I am hearing lots of comments about “it being so wet, I can’t get my yard mown”. This cool, wet

spring and early summer has been perfect growing weather for our cool season lawns. When it

seems to rain every day, it can become a challenge to keep up with the growth. So what do you

do when the lawn can’t be cut because of constant rain?

The first step is to wait until the grass is dry before you mow. Trying to cut wet grass will result

in the clippings clumping together instead of being evenly distributed across the lawn. These

clumps can cause the grass underneath to die as well as providing a place for diseases, mold and fungi to grow. It also will collect under the mower deck reducing the quality of the cut as the

underside of the mower fills up – and it is a pain to clean! If the tires of the mower are wet as

you mow, the lawn is too wet to cut.

The second step is to set your mower as high as possible and bring the length of the grass down in steps over several mowings. It is always best never to take more than one third of the grass blade off at one time. If more is taken, the plant reacts by using stored energy reserves to

quickly send up new growth. This reduces the amount of energy available for the plant to deal

with stress or damage done by insects or disease. The plant will need the stored energy if/when

the weather turns off hot and dry to help it survive the summer.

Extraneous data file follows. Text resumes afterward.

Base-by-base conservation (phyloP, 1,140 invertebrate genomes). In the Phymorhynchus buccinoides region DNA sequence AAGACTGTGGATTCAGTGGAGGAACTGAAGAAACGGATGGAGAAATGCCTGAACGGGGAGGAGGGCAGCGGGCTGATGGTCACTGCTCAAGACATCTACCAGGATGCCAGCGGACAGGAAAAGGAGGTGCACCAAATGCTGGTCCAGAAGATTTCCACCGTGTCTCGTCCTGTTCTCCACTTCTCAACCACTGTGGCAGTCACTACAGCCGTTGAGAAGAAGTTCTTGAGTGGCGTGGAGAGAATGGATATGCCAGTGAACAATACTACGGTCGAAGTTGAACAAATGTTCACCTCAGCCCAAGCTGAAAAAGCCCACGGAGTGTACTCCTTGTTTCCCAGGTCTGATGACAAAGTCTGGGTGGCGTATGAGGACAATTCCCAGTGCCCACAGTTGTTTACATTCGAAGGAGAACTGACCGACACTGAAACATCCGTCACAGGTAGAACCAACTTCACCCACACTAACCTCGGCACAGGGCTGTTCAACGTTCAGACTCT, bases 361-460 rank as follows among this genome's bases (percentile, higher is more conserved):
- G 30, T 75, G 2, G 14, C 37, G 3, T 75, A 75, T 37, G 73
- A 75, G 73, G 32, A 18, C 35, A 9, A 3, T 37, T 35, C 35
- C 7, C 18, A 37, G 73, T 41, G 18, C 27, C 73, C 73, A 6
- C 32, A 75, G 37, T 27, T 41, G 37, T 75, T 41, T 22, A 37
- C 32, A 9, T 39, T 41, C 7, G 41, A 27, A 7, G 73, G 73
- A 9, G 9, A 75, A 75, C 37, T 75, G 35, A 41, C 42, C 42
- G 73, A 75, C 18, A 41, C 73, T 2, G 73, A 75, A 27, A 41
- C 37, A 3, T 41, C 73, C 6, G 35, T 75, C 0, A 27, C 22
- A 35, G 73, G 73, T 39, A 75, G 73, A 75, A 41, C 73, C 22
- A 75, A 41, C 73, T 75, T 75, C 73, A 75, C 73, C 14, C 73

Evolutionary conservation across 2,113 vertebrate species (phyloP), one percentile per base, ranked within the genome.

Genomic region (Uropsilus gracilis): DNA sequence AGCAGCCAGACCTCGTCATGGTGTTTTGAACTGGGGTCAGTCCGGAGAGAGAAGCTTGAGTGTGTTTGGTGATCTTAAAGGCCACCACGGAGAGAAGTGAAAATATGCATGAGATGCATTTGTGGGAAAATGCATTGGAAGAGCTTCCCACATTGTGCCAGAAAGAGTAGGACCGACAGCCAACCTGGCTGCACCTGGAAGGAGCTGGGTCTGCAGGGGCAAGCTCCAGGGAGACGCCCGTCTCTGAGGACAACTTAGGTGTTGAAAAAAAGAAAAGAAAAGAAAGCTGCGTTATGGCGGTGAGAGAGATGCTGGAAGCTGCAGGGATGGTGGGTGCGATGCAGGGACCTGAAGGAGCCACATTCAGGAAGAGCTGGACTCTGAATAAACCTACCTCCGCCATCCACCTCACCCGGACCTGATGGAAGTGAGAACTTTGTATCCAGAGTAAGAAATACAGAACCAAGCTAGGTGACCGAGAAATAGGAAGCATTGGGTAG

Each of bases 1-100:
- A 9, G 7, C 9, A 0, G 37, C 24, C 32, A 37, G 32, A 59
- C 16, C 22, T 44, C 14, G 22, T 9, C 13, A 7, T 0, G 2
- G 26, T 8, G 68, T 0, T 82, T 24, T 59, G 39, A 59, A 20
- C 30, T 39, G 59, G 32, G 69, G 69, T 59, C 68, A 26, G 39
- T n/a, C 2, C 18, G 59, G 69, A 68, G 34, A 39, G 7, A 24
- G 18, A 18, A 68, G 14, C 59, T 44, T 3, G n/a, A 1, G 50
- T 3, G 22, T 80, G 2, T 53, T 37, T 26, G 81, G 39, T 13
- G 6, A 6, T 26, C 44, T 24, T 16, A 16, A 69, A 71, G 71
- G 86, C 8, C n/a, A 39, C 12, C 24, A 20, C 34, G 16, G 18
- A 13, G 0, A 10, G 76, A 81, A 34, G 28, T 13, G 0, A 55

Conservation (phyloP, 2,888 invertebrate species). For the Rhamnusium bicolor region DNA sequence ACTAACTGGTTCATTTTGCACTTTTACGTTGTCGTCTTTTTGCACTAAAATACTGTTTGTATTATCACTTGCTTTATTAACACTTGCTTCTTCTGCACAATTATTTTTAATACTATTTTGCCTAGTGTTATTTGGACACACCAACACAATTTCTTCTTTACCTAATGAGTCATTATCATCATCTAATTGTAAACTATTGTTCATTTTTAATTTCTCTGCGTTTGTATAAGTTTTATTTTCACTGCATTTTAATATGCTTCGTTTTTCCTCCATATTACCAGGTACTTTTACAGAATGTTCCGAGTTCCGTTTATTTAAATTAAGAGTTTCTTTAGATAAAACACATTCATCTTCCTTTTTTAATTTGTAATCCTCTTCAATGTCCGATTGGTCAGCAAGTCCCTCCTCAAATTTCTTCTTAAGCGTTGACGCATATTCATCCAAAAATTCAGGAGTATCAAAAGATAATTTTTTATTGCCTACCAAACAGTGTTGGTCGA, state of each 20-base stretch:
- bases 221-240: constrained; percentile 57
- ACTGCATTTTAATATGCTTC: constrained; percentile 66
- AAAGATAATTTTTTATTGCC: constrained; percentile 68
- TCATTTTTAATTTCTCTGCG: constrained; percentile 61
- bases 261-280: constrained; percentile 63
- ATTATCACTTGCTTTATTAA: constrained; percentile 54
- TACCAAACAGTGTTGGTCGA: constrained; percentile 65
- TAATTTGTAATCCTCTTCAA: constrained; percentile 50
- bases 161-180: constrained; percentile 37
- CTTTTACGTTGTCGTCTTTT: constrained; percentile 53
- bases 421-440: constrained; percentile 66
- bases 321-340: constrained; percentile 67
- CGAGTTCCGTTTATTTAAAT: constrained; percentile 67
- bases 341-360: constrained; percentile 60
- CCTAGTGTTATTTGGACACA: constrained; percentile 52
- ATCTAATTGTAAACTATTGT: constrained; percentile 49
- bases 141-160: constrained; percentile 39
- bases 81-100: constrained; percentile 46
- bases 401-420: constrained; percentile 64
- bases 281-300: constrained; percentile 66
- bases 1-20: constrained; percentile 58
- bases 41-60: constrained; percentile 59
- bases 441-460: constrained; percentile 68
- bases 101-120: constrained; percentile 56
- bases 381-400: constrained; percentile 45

However, sometimes it is just not possible to keep the “one-third rule.” In such cases, cut as high as possible even though it may mean you are cutting off more than one third of the blade. Bring the height down gradually by cutting more often and at progressively lower heights until you reach the target height. It may take 2-3 cuttings just a couple of days apart before you reach your normal mowing height. Although the more frequent mowings are extra work, your lawn will

thank you and you will be much happier with the outcome.

A lawn mown to the correct height will be thicker and healthier resulting in fewer weeds. What

is a good height to keep your grass? Here is a list of the recommended mowing height ranges (in inches) for home lawns in Missouri:

Tall fescue 3 - 4

Kentucky bluegrass 2-3

Fescue/bluegrass lawns - 3.0 to 3.5 inches.

Bluegrass/ryegrass lawns - 2.5 to 3.5 inches.

Creeping red fescues -3.0 to 3.5 inches

Buffalograss 2-3

Bermudagrass 2-2.5

Zoysiagrass 2-2.5

There may be some benefits gained by adjusting mowing heights WITHIN the recommended range at times. For example, it is a good practice to mow warm-season grasses at the higher end of recommended heights during late summer and early fall because this practice should help them store more carbohydrate reserves for the winter, and it may reduce the incidence of certain cool-weather diseases. Mowing warm season grasses at the lower end of the range in the spring removes the dead material and speeds the green up of the lawn in the late spring. But the rule to remember is to stay within the recommended height range for your species.

Many homeowners believe grass clippings need to be removed to have a healthy, vigorous lawn.

By following the steps in the “Don’t Bag It” lawn care program, you can have a beautiful lawn

without collecting your grass clippings. See MU Guide 6959 – Don’t Bag It Lawn Care.

Regardless of how high you are mowing, it is important to keep mower blades sharp to cut grass

cleanly and evenly. Dull cutting blades can tear and shred blades of grass and may fail to cut

tougher stems and weeds. These jagged, ripped edges will turn brown as they will not heal as

quickly as a cleanly cut blade of grass. This slower healing and jagged edge can also make it

easier for diseases to creep into your lawn. A sharp blade is critical for a healthy lawn.